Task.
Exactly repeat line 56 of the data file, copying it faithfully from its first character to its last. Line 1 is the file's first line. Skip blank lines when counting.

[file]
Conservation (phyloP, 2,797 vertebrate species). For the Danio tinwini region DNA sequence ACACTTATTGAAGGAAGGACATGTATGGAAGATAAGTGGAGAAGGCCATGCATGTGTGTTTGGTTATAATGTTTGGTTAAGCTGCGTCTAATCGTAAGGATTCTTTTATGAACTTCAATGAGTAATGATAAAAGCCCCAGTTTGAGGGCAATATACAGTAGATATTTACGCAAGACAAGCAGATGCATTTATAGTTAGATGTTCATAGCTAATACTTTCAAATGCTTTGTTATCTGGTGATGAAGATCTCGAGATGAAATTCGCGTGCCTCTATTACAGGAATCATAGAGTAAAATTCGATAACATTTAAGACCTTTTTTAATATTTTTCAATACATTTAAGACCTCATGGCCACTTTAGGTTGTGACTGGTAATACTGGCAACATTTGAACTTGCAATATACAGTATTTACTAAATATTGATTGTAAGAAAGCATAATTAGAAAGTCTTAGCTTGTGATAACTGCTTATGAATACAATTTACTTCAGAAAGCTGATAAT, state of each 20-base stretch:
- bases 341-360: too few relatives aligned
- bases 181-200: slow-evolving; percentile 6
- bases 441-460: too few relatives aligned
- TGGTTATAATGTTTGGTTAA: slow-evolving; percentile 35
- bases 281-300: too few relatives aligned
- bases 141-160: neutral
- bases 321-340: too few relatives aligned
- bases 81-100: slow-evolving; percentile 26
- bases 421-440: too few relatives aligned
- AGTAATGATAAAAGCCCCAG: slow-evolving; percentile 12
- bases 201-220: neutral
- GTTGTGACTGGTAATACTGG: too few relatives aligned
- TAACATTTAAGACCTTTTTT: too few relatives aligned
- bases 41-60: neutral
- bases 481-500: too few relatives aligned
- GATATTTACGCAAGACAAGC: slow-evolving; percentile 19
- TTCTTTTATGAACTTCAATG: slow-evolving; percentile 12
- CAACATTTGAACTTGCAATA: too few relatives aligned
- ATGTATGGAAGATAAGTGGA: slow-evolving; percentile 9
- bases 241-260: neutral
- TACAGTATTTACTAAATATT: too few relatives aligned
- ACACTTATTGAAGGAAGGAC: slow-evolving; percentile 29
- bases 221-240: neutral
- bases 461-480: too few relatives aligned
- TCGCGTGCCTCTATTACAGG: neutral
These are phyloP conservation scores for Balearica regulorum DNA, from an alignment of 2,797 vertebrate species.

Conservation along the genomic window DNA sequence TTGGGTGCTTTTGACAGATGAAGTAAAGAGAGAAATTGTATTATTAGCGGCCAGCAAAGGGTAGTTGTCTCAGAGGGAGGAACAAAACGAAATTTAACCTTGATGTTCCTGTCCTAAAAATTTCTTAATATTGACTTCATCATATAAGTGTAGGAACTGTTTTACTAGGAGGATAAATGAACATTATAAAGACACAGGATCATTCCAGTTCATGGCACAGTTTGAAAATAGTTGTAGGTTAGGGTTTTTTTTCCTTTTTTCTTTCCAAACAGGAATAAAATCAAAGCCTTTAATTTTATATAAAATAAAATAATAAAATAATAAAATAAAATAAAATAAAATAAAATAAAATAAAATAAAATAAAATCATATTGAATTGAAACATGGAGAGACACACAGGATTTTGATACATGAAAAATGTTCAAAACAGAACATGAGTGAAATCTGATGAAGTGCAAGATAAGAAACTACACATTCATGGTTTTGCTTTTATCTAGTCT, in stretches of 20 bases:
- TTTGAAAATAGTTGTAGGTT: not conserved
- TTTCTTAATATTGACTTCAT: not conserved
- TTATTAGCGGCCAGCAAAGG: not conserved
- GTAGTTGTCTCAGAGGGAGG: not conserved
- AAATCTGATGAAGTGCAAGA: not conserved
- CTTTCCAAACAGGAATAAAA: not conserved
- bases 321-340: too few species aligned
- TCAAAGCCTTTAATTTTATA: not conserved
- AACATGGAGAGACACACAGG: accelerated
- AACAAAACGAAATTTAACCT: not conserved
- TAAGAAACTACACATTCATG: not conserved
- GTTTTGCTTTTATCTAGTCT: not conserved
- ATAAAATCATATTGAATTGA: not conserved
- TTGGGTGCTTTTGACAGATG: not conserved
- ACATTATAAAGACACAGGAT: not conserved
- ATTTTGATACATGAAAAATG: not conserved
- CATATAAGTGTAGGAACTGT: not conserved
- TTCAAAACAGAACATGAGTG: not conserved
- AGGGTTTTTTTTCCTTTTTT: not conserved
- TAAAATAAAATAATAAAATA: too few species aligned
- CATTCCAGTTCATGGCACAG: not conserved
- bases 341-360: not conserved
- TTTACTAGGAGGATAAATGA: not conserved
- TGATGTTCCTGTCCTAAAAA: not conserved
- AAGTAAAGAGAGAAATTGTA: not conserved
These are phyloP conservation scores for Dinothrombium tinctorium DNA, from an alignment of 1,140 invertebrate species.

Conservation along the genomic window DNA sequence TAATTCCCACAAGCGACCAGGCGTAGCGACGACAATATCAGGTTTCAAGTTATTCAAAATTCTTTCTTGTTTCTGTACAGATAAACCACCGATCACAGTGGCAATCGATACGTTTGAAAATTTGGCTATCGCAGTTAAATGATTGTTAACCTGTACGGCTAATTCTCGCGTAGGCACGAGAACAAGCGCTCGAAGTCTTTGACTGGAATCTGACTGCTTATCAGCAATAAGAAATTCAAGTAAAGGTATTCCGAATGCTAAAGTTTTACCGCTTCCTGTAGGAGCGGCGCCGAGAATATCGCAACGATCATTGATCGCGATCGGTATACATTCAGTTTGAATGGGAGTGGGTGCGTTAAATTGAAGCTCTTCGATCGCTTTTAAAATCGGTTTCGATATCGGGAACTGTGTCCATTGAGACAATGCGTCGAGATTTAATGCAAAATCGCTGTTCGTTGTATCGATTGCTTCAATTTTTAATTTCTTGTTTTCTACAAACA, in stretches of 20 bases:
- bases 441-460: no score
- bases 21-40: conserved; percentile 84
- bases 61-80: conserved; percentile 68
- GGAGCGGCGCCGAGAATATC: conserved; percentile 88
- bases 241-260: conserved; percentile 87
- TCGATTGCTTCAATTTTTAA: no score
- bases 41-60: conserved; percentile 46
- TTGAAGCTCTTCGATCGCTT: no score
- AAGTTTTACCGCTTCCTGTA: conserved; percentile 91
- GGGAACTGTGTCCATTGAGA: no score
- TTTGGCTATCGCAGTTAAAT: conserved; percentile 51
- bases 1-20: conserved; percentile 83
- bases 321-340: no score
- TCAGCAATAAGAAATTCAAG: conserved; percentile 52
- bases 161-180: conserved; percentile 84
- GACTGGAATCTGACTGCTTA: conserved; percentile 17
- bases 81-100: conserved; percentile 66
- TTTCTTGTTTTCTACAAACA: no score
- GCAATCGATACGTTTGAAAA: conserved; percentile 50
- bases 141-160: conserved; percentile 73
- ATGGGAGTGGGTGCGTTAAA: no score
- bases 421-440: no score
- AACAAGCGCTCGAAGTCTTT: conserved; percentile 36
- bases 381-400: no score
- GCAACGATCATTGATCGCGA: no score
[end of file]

- bases 441-460: no score